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Business Confidence Remains Flat in September

Posted on October 5, 2020

Business confidence in Massachusetts was essentially flat during September as employers remained pessimistic about an economy that continues to struggle under the weight of the seven-month-old COVID-19 pandemic.

The Associated Industries of Massachusetts Business Confidence Index (BCI) rose three-tenths of a point to 46.6 last month, up from a low of 38.4 in April but still 12.3 points lower than a year ago.

The reading remains below the 50 level that signals optimism.

Opinions about the state of the national economy strengthened while confidence in the Massachusetts economy declined. Employers feel more bullish about the future than about present conditions.

The stable confidence reading came during a month in which the Massachusetts unemployment rate fell from a highest-in-the-nation 16.2 percent to 11.3 percent. It was also a month that saw the number of newly reported COVID-19 cases in the commonwealth begin to accelerate.

“Employer comments suggest a both uncertainty about the presidential election and frustration about the persistent disruption of the COVID pandemic,” said Raymond G. Torto, professor at the Harvard Graduate School of Design and Chair of the AIM Board of Economic Advisors.

“Confidence among employers varies widely, depending upon the degree to which the economic downturn is affecting particular industries.”

One participant in the confidence survey commented: “Conditions are quite uneven – dire for many, marginally satisfactory for some, and extremely strong for a few.”

The AIM Index, based on a survey of more than 140 Massachusetts employers, has appeared monthly since July 1991. It is calculated on a 100-point scale, with 50 as neutral; a reading above 50 is positive, while below 50 is negative. The Index reached its historic high of 68.5 on two occasions in 1997-98, and its all-time low of 33.3 in February 2009.

Constituent Indicators 

The constituent indicators that make up the Business Confidence Index were mixed during September.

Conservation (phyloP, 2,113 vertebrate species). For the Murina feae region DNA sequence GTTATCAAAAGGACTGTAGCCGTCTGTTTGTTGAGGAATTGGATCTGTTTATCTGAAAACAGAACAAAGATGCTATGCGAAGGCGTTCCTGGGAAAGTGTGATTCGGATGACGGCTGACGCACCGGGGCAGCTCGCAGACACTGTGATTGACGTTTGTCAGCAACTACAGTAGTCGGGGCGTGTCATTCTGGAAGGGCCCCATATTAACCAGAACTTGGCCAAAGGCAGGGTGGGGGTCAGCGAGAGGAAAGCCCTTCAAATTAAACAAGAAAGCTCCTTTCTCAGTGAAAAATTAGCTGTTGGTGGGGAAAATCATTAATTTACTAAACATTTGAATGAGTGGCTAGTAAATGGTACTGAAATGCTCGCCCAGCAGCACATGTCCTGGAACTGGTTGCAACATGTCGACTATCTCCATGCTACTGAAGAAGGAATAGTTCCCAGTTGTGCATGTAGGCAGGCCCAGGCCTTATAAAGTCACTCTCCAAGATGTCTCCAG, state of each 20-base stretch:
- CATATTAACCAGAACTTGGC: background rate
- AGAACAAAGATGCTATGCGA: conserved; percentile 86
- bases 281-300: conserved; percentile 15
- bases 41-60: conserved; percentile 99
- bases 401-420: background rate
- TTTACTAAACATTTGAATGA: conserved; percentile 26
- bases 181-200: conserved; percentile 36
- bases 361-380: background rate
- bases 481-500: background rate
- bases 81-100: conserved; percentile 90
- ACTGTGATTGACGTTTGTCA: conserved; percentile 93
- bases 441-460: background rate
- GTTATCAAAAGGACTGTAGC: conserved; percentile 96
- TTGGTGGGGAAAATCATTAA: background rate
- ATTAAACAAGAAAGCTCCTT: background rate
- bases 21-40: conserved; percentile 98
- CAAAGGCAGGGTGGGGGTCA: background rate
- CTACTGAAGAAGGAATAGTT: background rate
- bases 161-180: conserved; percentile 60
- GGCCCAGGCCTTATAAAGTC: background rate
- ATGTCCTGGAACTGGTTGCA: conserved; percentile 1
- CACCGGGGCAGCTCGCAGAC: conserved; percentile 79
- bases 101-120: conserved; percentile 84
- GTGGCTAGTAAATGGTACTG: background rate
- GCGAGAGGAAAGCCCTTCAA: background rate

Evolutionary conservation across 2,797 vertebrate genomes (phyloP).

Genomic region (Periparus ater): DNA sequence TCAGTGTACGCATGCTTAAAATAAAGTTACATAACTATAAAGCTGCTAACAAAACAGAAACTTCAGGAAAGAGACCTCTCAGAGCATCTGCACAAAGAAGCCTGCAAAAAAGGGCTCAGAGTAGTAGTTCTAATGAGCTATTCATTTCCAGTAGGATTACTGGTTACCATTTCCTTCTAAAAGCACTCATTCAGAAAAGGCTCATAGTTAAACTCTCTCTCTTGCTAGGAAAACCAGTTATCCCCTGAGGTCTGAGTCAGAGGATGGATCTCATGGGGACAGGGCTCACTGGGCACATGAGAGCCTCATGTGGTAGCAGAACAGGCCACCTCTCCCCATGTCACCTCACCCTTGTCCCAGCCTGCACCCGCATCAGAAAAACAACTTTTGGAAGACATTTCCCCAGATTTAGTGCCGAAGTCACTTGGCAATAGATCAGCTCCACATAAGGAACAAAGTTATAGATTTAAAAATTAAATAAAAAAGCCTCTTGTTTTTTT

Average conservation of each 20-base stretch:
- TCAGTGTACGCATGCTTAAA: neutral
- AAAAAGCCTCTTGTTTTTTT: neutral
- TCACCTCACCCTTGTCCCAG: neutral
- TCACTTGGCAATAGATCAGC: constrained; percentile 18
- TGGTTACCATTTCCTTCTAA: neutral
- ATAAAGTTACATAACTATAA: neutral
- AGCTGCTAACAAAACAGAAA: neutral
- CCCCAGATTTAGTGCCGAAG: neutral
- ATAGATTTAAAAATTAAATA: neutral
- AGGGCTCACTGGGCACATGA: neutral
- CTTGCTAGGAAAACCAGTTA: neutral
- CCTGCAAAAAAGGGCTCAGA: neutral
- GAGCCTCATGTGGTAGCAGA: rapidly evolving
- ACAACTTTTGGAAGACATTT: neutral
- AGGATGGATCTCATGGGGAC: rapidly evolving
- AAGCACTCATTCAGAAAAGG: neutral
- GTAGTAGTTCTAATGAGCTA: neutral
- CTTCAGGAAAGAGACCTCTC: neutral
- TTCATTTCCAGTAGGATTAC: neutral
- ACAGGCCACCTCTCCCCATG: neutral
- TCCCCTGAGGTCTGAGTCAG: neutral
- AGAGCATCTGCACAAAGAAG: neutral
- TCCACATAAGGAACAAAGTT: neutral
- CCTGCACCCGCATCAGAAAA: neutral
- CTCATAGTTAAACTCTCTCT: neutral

Employers’ confidence in their own companies fell slightly to 48.7 – 9.5 points lower than in September 2019.

The Massachusetts Index assessing business conditions within the commonwealth lost 2.0 points to 44.1 while the US Index measuring conditions nationally rose 4.2 points to 42.6. The state confidence reading has dropped 4.7 points during the past two months and now sits 19.2 points below its reading of September 2019.

The gap between attitudes toward Massachusetts and the nation shrank from 12 points in July – the largest in a decade – to 1.5 points last month. Massachusetts lost 403,200 jobs between August 2019 and August 2020.

The Current Index, which assesses overall business conditions at the time of the survey, lost a point to 43.9. The Future Index, measuring expectations for six months out, rose 1.5 points to 49.2, just shy of optimistic territory.

The Employment Index increased slightly – 0.7 points to 48.6 – while the Sales Index, a leading indicator, rose 0.2 points to 45.0.

Large companies (49.7) were more optimistic than small companies (47.4) or medium-sized companies (43.9). Non-manufacturers (48.8) were more bullish than manufacturing companies (46.8).

“The confidence index continues to show a clear disparity by industry and by company size in the consequences of the economic downturn,” said Paul Bolger, President, Massachusetts Capital Resource Company.

“At the same time, it is a positive sign that the Future Index is higher than the Current Index. That means employers looking beyond the current uncertainty anticipate improvement six months down the road.”

Preserving the Business Climate

AIM President and CEO John R. Regan, also a BEA member said the continued economic uncertainty facing employers underscores the importance of decisions by the Massachusetts Legislature to maintain a competitive business climate. He cited a recent vote to table two bills that would have presumed that employees who contract COVID-19 did so while on the job and could thus seek workers compensation benefits.

“The decision by the Legislature was good news for employers already facing huge potential increases in unemployment insurance taxes,” Regan said.

“Expanded workers compensation eligibility is inconsistent with the public health science because workers could just as well contract COVID-19 from family, friends or a trip to the beach as from the workplace. The presumption bills would have forced workers compensation insurers to prove a negative.”